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Marriage: a Model for All Relationships

Updated: Aug 29, 2023

For many years, the world has drifted further and further away from the Catholic worldview.  Perhaps more so than in any other area of life, the modern view of human sexuality has deviated from traditional views.  As society has progressed it has become harder for people to have real and meaningful relationships.  It is precisely the Catholic sacramental view of marriage that models how authentic and meaningful interpersonal relationships should function.


In order to understand how the sacrament of marriage can demonstrate proper relationships it is necessary to start with the creation of the universe. Part of the foundation of the Catholic worldview is that God created a physical world that is marked by “order, coherence, rationality, goodness... and a promotion of man and woman as stewards of creation” (Haffner 2).  The entire creation is ordered toward goodness and man is created as the pinnacle of that physical creation, as a being with intellect and will, reflecting divine attributes as an image of God (Cahall 22). 


A natural question arises when considering creation.  If God is perfect, lacking in nothing, why create the world to begin with?  The answer is much simpler than one might suppose: He created the world to communicate His glory and to share His love (CCC 293).  This is nearly unfathomable, especially to the jaded modern mind.  God creates the entire universe out of pure love.  Romano Guardini once wrote, “Before such an unheard of thought the intellect bogs down... but love does such things!” (Guardini 17).


God’s love reaches down to his creation; He does not remain inaccessible (Deus Caritas Est 17).  God created man in his own image with inherent dignity (Cahall 23).  The entire creation was made for the sake of men, but human beings were made to know and love God and offer His creation back to Him (CCC 358).  Each man is created by God for his own sake with innate value to share in the divine life (Gratissimam Sane 9).  God has inscribed the vocation, capacity, and responsibility of love and communion in each human being (Familiaris Consortio 11).


Human persons are created as a composite of material and spiritual, visible and invisible. The universe is ordered to communicate to both the spiritual and physical aspects of human beings.  The ends of the universe, and human beings particularly, is God himself (Levering ch. 1, RELIGION).  In the old covenant, God communicated to his people through many physical signs such as rainbows, circumcision, or the blood of bulls (Haffner 3).  All of these hint at the ways God reaches down to man, but there remains an important reality left to explain.


When the first man and woman were created, they were created in a state of innocence (ST I. Q. 95, Art I, co. ).  Their will and their passions were perfectly aligned.  Or to put it another way, their sensual appetites or their desires and cravings were always directed at the correct object.  They did not desire what was not good for them and their appetites were ordered properly (ST I. Q 95. Art II co.).  This gift of original holiness enabled men to give themselves “completely, body and soul” to God and self-giving communion with each other (Cahall 37).  However, when the first parents disobeyed, their appetites were distorted and they found it more difficult to choose the right goods, often preferring lesser goods to greater ones (Cahall 39).  God’s love remained and He did not abandon his creation even when it chose self-interest.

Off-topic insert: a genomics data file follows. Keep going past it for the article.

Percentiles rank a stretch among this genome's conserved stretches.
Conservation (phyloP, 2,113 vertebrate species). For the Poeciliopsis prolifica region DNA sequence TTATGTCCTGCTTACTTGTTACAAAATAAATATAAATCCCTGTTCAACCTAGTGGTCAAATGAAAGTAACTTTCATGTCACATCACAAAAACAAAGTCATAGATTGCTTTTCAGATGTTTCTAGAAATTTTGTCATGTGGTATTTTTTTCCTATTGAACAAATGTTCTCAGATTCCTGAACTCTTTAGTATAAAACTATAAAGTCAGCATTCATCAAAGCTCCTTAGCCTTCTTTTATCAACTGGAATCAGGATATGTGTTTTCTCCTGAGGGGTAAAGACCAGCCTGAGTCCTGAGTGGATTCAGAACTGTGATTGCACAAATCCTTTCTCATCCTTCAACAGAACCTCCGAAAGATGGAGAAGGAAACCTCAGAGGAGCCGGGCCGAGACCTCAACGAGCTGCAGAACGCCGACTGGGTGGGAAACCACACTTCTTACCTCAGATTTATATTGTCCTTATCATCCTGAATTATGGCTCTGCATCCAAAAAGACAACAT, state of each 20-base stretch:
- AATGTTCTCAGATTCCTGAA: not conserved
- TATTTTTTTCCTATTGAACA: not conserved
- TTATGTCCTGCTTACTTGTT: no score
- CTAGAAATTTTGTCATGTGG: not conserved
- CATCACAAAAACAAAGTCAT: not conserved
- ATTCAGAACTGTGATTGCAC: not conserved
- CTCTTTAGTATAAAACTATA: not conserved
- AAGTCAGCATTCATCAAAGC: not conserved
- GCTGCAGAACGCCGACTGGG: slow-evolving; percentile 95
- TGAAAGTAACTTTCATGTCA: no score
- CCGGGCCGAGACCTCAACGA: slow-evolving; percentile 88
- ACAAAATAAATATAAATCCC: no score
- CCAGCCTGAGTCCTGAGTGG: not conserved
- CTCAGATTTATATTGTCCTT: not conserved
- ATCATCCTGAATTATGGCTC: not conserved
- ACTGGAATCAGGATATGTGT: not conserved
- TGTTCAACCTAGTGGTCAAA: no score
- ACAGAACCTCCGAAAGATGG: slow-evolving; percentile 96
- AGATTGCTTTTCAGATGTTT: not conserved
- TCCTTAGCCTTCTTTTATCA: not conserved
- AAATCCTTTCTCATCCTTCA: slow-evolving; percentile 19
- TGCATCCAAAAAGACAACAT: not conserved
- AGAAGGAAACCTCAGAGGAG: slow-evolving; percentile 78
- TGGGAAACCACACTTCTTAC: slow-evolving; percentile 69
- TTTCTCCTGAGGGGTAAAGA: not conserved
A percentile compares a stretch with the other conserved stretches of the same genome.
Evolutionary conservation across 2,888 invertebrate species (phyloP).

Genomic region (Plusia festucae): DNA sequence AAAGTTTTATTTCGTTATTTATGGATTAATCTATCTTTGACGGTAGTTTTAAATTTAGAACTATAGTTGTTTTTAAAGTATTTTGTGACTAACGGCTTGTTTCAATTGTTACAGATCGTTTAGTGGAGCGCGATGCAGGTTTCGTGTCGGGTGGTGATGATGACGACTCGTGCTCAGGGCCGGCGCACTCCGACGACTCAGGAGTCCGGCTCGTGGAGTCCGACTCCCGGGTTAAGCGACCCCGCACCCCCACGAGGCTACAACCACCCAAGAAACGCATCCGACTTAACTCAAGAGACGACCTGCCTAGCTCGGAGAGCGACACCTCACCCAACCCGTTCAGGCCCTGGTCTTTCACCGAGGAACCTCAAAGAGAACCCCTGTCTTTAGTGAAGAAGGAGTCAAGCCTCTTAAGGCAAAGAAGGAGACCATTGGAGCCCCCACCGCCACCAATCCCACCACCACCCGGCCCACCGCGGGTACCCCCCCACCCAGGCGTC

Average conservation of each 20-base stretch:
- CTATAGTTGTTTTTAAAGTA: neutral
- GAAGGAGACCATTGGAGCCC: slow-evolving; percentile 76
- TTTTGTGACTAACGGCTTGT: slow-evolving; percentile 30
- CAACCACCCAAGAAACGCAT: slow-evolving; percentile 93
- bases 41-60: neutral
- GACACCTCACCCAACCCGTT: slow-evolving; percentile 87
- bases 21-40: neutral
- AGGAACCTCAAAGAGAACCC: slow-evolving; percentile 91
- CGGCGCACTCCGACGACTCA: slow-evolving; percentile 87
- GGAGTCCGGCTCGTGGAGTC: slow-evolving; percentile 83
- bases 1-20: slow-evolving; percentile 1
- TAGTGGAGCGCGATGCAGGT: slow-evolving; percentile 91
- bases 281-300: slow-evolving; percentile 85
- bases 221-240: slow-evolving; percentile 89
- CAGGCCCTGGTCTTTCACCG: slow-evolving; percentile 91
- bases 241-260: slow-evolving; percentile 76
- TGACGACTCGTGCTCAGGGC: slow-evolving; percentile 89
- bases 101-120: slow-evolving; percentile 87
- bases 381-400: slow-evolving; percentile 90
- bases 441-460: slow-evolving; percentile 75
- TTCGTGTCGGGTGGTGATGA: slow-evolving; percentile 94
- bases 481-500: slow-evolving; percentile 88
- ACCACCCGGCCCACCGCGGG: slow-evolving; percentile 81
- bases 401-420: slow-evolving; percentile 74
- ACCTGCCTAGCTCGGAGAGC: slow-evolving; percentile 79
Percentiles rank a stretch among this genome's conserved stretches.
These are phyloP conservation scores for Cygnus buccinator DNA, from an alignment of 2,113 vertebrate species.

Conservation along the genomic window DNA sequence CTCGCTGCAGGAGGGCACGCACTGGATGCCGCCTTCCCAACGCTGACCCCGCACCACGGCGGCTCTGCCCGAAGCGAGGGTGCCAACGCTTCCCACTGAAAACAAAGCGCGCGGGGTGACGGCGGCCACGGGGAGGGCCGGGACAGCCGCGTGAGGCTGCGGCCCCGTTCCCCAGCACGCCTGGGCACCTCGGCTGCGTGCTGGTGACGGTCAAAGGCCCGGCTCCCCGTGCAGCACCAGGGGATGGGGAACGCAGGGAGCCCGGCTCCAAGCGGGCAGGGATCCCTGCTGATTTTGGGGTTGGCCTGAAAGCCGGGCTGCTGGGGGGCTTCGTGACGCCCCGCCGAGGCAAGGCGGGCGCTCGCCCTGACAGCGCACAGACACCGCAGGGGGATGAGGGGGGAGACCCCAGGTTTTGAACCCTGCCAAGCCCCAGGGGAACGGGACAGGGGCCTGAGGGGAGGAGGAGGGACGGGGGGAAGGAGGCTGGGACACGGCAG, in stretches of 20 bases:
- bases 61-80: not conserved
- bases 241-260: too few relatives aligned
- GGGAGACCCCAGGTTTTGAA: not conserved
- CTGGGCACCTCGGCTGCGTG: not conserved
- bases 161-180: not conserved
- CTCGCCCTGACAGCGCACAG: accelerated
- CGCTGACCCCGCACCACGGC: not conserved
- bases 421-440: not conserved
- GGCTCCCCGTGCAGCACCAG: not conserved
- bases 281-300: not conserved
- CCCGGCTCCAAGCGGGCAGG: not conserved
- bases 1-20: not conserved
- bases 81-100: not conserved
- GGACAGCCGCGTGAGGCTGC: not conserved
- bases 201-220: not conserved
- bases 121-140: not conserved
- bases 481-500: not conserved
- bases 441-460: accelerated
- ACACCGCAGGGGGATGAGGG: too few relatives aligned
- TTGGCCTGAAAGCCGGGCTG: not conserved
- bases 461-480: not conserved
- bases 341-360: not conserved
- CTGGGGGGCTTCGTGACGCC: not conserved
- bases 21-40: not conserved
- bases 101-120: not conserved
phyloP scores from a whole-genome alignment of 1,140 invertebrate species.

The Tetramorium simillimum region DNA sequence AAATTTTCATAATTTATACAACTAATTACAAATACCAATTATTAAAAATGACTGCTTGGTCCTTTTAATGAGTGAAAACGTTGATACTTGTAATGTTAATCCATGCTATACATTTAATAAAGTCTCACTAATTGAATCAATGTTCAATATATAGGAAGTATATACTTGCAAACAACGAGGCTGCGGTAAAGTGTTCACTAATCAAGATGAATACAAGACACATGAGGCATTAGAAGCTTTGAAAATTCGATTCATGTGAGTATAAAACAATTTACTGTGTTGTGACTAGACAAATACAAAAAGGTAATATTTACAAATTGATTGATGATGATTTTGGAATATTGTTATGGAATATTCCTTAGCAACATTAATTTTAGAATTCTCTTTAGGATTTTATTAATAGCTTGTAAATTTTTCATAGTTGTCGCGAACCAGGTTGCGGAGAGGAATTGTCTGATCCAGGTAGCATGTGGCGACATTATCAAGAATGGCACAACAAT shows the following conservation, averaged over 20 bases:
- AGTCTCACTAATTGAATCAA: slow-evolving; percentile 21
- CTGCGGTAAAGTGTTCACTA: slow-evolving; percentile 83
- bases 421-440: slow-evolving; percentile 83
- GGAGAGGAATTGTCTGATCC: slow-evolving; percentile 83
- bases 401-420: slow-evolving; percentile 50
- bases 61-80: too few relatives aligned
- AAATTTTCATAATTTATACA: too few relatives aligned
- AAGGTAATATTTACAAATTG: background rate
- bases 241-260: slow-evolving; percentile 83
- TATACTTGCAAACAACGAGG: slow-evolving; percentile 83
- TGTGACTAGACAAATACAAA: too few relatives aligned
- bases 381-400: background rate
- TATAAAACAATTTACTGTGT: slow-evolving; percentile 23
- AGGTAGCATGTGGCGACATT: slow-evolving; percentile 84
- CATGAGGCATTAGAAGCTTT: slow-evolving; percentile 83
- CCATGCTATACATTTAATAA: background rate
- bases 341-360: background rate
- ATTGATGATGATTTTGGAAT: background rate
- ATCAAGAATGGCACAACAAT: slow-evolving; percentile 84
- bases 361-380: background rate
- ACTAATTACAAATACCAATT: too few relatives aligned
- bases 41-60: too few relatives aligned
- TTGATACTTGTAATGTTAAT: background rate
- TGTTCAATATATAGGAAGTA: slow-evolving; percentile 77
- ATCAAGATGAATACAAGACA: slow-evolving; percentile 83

It is necessary to take into account “the reality of sin and evil... sickness, suffering, and death” (Haffner 3).  God did not choose to solve men’s sickness by denying their physical nature, but by embracing it.  The redemption of man is brought about by God taking on the form of a slave and incarnating Himself, taking on lowly flesh.  The Sacred signs of the Old Testament “were perfected... to express Christ’s power and His Kingdom” as Jesus uses people’s senses to communicate his mission to everyone (Haffner 3).  He unites the Transcendence and the Immanence of God so men can tangibly experience God’s love.  Through Christ, the divine image in each person is restored (Cahall 44).


Jesus, however, provided a very special way to communicate the spiritual realities of God’s love through sensible signs (ST III Q. 60 Art. 4 co.).  St. Augustine was one of the first to explain that the visible sign of a sacrament relates to the spiritual reality that it signified (Haffner 8).  God has communicated to men by matter and word throughout all of salvation history, but Christ communicates the divine life to each person through these signs.  These signs draw their efficacy from Christ’s Sacrifice and His resurrection to bring about the redemption of all men (Haffner 10).


These signs give grace to the recipient of the sacrament.  The effects of the sacraments vary from one to another, but are each carried out in the power and invocation of the Holy Spirit (Haffner 23).  Each sacrament requires the proper words and material of sensible action (ST III, Q. 60, Art. 6, ad. 2).  Additionally, the person performing the sacrament must possess the authority to be able to confer the sacrament as well as the correct interior intention (Haffner 19).  Finally, the recipient of the sacrament must prepare himself to receive the sacrament by having the correct disposition so that the grace he would receive will not be impeded (Haffner 20).



Newly weds


As critically important as these signs are, human bodies themselves are signs of God’s purpose for mankind.  The sexual difference between men and women “reveal the nuptial foundation of reality” (Cahall 28).  Human sexuality expresses a complementarity between sexes that is at odds with modern culture.  This complementarity demonstrates that mankind is made to be a gift of love, to exist for someone else (Cahall 28).  “The body itself is a visible sign that points to a deeper truth and an invisible reality” (Cahall 29).